7. Andrew Soltis says:

    This ordinance is useless. If your house or car is broken into a stolen firearm will more than likely be included in the police report. Hence, it is reported anyhow. Seems redundant and useless to have an ordinance like this.

  8. Edgar Stephan says:

    First it is NOT a new state law, It has been on the books for decades but had no teeth to it. The law that was passed (HB2011) was a revision to the existing law to allow recourse to recoup money that was spent defending against an already illegal law… It now allows injunctive, financial and punitive relief to those harmed by county, municipality or townships that decide it is ok to disobey state law.
    Here is the text of PA 18 Pa.C.S. § 6120: Limitation on the regulation of firearms and ammunition.
    (a) General rule.–No county, municipality or township may in any manner regulate the lawful ownership, possession, transfer or transportation of firearms, ammunition or ammunition components when carried or transported for purposes not prohibited by the laws of this Commonwealth.
    (a.1) No right of action.–
    (1) No political subdivision may bring or maintain an action at law or in equity against any firearms or ammunition manufacturer, trade association or dealer for damages, abatement, injunctive relief or any other relief or remedy resulting from or relating to either the lawful design or manufacture of firearms or ammunition or the lawful marketing or sale of firearms or ammunition to the public.
    (2) Nothing in this subsection shall be construed to prohibit a political subdivision from bringing or maintaining an action against a firearms or ammunition manufacturer or dealer for breach of contract or warranty as to firearms or ammunition purchased by the political subdivision.
    (b) Definitions.–As used in this section, the following words and phrases shall have the meanings given to them in this subsection:
    “Dealer.” The term shall include any person engaged in the business of selling at wholesale or retail a firearm or ammunition.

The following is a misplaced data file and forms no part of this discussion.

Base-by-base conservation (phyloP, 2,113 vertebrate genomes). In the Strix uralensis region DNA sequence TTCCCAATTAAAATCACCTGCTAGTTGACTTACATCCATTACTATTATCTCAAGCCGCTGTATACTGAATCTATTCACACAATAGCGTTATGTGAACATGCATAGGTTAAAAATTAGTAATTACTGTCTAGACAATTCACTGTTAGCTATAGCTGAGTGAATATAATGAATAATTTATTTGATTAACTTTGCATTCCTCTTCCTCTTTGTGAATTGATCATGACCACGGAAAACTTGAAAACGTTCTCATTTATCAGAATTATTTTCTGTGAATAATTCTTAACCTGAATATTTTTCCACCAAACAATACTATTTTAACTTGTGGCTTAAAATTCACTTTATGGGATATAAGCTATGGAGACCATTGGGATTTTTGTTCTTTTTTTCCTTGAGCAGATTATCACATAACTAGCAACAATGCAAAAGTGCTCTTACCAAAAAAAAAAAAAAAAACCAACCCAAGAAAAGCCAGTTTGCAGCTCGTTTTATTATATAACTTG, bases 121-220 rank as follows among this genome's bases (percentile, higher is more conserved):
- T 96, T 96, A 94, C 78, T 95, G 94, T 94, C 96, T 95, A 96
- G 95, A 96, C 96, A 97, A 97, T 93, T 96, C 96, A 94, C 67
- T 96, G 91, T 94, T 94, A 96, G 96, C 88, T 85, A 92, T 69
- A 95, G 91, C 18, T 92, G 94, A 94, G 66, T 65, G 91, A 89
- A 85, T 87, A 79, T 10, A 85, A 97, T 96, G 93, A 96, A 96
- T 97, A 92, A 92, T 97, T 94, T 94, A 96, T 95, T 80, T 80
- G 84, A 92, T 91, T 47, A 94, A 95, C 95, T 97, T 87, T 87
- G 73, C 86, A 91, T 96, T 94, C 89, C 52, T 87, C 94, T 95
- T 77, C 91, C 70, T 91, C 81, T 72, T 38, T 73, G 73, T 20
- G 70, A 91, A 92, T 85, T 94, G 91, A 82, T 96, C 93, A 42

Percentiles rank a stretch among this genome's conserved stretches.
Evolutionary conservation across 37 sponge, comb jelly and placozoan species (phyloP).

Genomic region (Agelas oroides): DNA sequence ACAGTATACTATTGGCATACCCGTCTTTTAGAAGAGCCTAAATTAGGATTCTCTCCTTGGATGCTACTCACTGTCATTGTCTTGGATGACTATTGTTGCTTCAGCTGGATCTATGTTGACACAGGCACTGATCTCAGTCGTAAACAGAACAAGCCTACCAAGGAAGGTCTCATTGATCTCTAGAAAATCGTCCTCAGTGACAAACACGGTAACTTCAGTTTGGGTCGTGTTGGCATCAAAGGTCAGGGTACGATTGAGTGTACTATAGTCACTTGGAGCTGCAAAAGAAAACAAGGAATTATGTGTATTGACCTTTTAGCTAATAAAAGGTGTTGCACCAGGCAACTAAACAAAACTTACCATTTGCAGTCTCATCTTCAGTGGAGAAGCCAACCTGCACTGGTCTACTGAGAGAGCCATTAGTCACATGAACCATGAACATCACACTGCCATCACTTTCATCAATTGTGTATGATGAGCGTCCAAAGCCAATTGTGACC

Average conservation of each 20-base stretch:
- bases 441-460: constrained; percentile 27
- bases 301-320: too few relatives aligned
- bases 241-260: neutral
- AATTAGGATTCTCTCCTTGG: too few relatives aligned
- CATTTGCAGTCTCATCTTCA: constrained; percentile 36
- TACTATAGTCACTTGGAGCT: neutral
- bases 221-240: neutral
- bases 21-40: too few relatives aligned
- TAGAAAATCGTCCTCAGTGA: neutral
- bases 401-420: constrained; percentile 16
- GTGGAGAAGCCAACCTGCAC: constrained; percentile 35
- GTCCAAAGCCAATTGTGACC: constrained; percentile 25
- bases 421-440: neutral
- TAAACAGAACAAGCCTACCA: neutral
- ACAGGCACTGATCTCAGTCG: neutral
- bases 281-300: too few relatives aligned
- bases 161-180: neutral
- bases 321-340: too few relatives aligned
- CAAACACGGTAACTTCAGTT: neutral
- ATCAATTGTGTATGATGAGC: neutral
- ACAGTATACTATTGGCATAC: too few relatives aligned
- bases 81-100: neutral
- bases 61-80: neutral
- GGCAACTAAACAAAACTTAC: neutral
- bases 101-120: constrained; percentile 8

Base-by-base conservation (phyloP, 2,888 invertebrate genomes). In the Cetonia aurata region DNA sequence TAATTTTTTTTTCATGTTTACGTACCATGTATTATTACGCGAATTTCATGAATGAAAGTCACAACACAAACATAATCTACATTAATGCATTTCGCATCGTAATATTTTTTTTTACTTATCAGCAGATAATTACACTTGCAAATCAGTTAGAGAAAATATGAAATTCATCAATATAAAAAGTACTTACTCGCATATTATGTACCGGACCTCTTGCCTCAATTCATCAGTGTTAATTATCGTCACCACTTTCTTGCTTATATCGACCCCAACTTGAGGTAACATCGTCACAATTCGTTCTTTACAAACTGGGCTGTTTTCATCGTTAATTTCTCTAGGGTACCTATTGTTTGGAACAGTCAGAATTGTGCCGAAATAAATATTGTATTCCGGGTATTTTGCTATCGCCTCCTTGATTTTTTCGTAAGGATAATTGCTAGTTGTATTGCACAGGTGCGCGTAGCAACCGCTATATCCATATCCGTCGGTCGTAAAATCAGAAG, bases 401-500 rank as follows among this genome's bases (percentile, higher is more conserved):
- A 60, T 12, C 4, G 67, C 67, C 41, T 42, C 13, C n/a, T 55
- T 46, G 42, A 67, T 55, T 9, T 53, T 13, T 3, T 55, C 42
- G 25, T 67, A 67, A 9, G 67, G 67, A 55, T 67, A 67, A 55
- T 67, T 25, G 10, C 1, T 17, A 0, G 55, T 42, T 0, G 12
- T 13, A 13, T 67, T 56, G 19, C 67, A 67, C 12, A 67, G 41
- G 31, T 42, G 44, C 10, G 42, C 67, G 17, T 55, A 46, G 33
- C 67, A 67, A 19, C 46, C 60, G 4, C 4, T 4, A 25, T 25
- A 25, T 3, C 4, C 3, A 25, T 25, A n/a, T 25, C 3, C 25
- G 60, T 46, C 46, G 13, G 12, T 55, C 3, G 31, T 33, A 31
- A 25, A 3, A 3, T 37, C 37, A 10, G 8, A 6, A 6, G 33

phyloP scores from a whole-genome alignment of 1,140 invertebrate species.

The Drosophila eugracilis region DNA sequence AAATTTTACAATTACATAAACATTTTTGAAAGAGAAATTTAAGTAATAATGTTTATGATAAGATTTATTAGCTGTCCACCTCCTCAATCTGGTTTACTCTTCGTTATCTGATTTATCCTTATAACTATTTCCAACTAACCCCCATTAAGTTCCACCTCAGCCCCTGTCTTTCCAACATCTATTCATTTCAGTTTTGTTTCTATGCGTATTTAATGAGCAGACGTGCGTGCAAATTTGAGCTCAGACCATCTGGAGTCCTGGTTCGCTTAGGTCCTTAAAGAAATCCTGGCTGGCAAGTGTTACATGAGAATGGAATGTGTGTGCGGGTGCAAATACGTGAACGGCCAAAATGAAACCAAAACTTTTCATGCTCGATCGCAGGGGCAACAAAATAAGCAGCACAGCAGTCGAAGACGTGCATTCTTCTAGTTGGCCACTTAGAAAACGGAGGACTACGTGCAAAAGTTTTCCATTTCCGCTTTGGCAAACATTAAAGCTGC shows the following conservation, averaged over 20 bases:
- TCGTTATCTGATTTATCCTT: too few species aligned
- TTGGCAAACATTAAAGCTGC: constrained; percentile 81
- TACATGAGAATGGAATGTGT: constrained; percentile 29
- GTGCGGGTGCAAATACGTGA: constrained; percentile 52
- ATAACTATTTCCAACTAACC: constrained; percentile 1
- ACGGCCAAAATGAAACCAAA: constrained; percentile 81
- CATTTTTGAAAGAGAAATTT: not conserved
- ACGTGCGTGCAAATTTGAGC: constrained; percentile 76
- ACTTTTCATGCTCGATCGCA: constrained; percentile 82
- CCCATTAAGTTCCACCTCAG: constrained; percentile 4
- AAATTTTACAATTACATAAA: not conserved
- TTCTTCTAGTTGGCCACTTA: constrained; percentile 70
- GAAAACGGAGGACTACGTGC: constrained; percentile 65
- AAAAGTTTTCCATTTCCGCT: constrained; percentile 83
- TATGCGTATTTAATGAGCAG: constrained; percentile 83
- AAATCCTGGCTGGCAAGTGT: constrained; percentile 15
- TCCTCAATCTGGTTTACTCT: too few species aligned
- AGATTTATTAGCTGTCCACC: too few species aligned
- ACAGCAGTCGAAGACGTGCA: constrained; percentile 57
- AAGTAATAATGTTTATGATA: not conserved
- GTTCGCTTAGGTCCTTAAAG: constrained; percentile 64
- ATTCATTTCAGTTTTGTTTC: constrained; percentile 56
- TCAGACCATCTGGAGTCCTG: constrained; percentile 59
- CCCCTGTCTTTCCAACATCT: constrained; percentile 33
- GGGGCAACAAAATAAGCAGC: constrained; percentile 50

“Firearms.” This term shall have the meaning given to it in section 5515 (relating to prohibiting of paramilitary training) but shall not include air rifles as that term is defined in section 6304 ( relating to sale and use of air rifles).
    “Political subdivision.” The term shall include any home rule charter municipality, county, city, borough, incorporated town, township or school district.
    HB2011 added:
    (a.2) Relief.-–A person adversely affected by an ordinance,
    a resolution, regulation, rule, practice or any other action.
    promulgated or enforced by a county, municipality or township.
    prohibited under subsection (a) or 53 Pa.C.S. § 2962(g)
    (relating to limitation on municipal powers) may seek.
    declaratory or injunctive relief and actual damages in an.
    appropriate court.
    (a.3) Reasonable expenses.–A court shall award reasonable.
    expenses to a person adversely affected in an action under.
    subsection (a.2) for any of the following:
    (1) A final determination by the court is granted in.
    favor of the person adversely affected.
    (2) The regulation in question is rescinded, repealed or.
    otherwise abrogated after suit has been filed under.
    subsection (a.2) but before the final determination by the.
    “Person adversely affected.”
    Any of the following:
    (1) A resident of this Commonwealth who may legally.
    possess a firearm under Federal and State law.
    (2) A person who otherwise has standing under the laws.
    of this Commonwealth to bring an action under subsection.
    (3) A membership organization, in which a member is a.
    person described under paragraphs (1) or (2).
    “Reasonable expenses.”
    The term includes, but is not limited.
    to, attorney fees, expert witness fees, court costs and.
    compensation for loss of income.

Comments are closed.